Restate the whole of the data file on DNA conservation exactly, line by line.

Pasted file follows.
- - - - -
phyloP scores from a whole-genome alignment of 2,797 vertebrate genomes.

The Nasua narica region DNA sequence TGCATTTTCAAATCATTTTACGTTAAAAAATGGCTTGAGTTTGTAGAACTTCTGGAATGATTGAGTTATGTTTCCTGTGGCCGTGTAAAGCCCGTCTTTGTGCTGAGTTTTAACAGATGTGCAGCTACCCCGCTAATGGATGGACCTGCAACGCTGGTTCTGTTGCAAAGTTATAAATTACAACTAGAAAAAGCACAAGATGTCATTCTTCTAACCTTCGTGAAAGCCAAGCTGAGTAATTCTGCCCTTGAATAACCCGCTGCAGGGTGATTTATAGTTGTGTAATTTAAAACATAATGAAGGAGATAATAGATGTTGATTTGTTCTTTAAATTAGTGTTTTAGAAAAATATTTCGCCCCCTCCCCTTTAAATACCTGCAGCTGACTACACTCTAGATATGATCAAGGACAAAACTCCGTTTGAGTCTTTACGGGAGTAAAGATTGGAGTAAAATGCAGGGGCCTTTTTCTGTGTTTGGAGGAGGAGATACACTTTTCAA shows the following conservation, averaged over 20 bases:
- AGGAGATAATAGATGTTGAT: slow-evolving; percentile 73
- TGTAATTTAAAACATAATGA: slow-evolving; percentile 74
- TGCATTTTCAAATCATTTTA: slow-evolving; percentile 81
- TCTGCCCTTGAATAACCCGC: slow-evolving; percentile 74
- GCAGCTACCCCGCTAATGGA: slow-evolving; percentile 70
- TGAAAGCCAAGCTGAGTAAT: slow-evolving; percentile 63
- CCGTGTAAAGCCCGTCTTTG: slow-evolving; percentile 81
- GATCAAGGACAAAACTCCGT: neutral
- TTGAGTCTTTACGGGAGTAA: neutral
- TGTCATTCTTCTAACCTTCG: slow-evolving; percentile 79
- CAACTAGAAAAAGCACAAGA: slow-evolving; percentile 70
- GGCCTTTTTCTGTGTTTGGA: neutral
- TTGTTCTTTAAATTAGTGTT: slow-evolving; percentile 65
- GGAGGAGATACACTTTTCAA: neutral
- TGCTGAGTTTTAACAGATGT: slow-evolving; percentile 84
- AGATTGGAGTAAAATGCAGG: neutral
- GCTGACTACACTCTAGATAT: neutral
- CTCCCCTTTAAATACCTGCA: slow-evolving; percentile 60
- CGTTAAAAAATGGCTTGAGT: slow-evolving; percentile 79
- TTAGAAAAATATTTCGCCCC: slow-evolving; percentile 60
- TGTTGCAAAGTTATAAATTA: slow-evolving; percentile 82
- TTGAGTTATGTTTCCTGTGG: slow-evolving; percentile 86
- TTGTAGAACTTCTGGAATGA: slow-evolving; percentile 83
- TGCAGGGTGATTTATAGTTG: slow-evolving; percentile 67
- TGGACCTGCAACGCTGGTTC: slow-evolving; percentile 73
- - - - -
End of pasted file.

phyloP scores from a whole-genome alignment of 2,797 vertebrate genomes.

The Nasua narica region DNA sequence TGCATTTTCAAATCATTTTACGTTAAAAAATGGCTTGAGTTTGTAGAACTTCTGGAATGATTGAGTTATGTTTCCTGTGGCCGTGTAAAGCCCGTCTTTGTGCTGAGTTTTAACAGATGTGCAGCTACCCCGCTAATGGATGGACCTGCAACGCTGGTTCTGTTGCAAAGTTATAAATTACAACTAGAAAAAGCACAAGATGTCATTCTTCTAACCTTCGTGAAAGCCAAGCTGAGTAATTCTGCCCTTGAATAACCCGCTGCAGGGTGATTTATAGTTGTGTAATTTAAAACATAATGAAGGAGATAATAGATGTTGATTTGTTCTTTAAATTAGTGTTTTAGAAAAATATTTCGCCCCCTCCCCTTTAAATACCTGCAGCTGACTACACTCTAGATATGATCAAGGACAAAACTCCGTTTGAGTCTTTACGGGAGTAAAGATTGGAGTAAAATGCAGGGGCCTTTTTCTGTGTTTGGAGGAGGAGATACACTTTTCAA shows the following conservation, averaged over 20 bases:
- AGGAGATAATAGATGTTGAT: slow-evolving; percentile 73
- TGTAATTTAAAACATAATGA: slow-evolving; percentile 74
- TGCATTTTCAAATCATTTTA: slow-evolving; percentile 81
- TCTGCCCTTGAATAACCCGC: slow-evolving; percentile 74
- GCAGCTACCCCGCTAATGGA: slow-evolving; percentile 70
- TGAAAGCCAAGCTGAGTAAT: slow-evolving; percentile 63
- CCGTGTAAAGCCCGTCTTTG: slow-evolving; percentile 81
- GATCAAGGACAAAACTCCGT: neutral
- TTGAGTCTTTACGGGAGTAA: neutral
- TGTCATTCTTCTAACCTTCG: slow-evolving; percentile 79
- CAACTAGAAAAAGCACAAGA: slow-evolving; percentile 70
- GGCCTTTTTCTGTGTTTGGA: neutral
- TTGTTCTTTAAATTAGTGTT: slow-evolving; percentile 65
- GGAGGAGATACACTTTTCAA: neutral
- TGCTGAGTTTTAACAGATGT: slow-evolving; percentile 84
- AGATTGGAGTAAAATGCAGG: neutral
- GCTGACTACACTCTAGATAT: neutral
- CTCCCCTTTAAATACCTGCA: slow-evolving; percentile 60
- CGTTAAAAAATGGCTTGAGT: slow-evolving; percentile 79
- TTAGAAAAATATTTCGCCCC: slow-evolving; percentile 60
- TGTTGCAAAGTTATAAATTA: slow-evolving; percentile 82
- TTGAGTTATGTTTCCTGTGG: slow-evolving; percentile 86
- TTGTAGAACTTCTGGAATGA: slow-evolving; percentile 83
- TGCAGGGTGATTTATAGTTG: slow-evolving; percentile 67
- TGGACCTGCAACGCTGGTTC: slow-evolving; percentile 73